Winner of the 2003 Oregon Book Award for Creative Nonfiction
Synopses & Reviews
In the years since Chris Chester and his wife Rebecca rescued a featherless baby bird—a creature with all the initial appeal of "a testicle with a beak" —they’ve had plenty of time to consider and reconsider their eccentric lifestyle. The upstairs floor of their home in Portland has become an indoor aviary. There is B’s room, which he shares with a varying number of finches; the canary room; and the room housing the three subsequent foundling sparrows they’ve adopted: Baby, Pee Wee, and Seven. There are screen doors mounted in the doorways, congruent with "the Appalachian-themed decor." They’ve learned sparrow games like "War Bird," "Love Bird," and "Hit the Cap." Since the birds’ bedtime rituals alone take an hour or more each night, the couple’s social life has suffered a decline.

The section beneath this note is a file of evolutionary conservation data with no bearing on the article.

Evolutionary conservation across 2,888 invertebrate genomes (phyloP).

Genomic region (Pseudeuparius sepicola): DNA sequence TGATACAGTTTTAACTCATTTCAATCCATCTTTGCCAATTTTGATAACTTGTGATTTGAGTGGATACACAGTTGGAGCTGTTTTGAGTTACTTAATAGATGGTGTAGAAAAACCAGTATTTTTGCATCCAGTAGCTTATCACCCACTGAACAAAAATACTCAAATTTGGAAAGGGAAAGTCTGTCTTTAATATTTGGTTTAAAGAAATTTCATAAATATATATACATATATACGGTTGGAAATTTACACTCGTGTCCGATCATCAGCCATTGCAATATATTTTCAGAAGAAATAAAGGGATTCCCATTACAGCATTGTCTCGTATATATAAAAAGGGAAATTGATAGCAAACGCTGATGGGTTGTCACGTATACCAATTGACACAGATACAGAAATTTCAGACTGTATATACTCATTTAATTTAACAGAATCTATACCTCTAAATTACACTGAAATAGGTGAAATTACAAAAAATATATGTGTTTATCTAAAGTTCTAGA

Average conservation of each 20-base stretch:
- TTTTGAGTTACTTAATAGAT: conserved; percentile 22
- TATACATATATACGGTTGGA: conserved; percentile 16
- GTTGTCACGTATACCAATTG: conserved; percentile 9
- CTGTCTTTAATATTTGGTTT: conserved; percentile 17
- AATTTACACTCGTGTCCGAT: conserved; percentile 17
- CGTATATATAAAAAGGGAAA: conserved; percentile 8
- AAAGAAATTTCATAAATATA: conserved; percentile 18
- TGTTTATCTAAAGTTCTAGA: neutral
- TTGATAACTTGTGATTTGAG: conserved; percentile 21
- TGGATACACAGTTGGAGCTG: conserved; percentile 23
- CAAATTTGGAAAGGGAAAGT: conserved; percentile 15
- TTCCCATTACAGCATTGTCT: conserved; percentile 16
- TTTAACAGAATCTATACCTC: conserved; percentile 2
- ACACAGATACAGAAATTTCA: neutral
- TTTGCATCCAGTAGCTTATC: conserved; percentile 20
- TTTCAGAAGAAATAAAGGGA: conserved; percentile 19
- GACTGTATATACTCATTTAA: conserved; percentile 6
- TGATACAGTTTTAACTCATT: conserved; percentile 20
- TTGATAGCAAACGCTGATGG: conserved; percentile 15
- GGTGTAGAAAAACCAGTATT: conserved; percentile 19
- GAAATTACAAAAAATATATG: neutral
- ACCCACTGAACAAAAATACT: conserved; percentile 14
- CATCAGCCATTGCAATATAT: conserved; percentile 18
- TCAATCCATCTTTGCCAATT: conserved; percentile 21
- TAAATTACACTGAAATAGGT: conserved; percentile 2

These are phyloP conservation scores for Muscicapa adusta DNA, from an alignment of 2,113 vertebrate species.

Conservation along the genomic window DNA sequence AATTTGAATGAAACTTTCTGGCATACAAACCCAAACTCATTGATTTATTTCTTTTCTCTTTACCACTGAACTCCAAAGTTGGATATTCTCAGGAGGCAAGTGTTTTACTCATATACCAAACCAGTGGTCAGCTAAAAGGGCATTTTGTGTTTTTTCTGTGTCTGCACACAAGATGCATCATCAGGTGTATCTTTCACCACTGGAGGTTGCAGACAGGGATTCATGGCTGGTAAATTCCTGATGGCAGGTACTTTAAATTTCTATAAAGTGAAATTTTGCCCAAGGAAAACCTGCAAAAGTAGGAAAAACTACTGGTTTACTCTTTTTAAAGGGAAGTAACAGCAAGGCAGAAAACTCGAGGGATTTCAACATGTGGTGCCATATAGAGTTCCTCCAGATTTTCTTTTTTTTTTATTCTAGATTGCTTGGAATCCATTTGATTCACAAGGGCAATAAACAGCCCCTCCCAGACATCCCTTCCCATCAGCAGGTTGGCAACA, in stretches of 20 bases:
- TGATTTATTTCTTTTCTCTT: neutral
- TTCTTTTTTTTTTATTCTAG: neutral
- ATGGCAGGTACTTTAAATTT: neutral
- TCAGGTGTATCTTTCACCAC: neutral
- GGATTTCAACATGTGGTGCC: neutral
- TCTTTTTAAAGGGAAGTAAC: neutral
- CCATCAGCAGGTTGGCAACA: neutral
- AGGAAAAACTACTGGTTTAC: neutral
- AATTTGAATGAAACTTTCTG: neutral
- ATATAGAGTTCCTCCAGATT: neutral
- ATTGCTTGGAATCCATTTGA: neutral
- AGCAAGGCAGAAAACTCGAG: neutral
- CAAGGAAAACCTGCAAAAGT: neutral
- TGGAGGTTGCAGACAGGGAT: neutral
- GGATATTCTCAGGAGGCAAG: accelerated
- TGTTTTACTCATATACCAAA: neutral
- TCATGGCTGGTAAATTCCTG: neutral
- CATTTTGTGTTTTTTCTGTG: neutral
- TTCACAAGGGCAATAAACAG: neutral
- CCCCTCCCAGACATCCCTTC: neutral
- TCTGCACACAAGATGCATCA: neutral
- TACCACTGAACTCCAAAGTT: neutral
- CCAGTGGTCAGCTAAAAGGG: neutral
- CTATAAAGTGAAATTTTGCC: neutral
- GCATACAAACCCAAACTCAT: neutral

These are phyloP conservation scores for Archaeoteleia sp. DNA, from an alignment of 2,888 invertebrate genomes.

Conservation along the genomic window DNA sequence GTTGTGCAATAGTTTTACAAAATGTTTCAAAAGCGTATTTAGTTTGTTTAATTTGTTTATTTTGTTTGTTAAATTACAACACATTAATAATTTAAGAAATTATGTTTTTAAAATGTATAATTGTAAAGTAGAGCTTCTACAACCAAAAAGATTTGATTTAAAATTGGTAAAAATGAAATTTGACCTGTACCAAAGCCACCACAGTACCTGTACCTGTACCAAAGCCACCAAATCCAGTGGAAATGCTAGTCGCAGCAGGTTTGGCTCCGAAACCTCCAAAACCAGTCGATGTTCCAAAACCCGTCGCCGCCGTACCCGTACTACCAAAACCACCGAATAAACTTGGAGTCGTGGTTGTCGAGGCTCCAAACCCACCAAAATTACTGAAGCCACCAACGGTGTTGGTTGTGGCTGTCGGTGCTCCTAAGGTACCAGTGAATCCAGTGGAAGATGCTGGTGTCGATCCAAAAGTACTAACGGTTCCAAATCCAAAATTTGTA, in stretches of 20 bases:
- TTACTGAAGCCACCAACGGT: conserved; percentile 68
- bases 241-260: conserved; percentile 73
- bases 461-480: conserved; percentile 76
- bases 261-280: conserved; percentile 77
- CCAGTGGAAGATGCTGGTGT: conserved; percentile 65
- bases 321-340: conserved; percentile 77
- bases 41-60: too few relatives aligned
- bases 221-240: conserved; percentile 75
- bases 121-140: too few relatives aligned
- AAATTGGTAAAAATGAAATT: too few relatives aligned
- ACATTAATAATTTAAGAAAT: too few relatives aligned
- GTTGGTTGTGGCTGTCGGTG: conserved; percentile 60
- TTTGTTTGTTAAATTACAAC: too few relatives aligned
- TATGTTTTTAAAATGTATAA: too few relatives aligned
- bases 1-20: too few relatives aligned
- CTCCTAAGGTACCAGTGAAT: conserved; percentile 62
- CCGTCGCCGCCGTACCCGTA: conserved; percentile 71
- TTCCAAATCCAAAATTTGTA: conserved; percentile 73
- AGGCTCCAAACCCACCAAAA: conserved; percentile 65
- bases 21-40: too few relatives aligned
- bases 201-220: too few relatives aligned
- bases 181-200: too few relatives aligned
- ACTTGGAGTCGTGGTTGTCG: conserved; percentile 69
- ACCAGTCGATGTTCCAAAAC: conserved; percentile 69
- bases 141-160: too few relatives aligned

But along the way the Chesters have also learned a great deal about the natural history of birds, and even more about that maligned avian species, the House Sparrow. And with this knowledge has come gratitude. For it is through B and the rest of this unorthodox family that Chester has discovered a renewed capacity for joy and wonder and an expanded realization of the consciousness and intelligence in living things. A book filled with acerb wit, frequent references to literature both high and low, and genuine reverence for the life around him, Providence of a Sparrow is Chris Chester’s beautiful meditation on life with B.
"Chester offers us a curiosity, a contemplation, a substantive diversion into the providence of a remarkable creature named B. If Thoreau had not gone to the woods, but had instead invited a sparrow into his house, he might have written this book instead of Walden."—Ron Carlson, author of At the Jim Bridger: Stories
"Providence of a Sparrow is a charming and touching memoir, a welcome addition to the venerable literature treating the love between animals and people. At the same time, it is a thoughtful look at the study of consciousness and the search for meaning in life, and its rational approach will appeal to even the skeptical non-bird-lover."—Alison Baker, author of Loving Wanda Beaver: Novella and Stories
About the Author
Chris Chester is an electronics technician and writer. He lives in Portland, Oregon.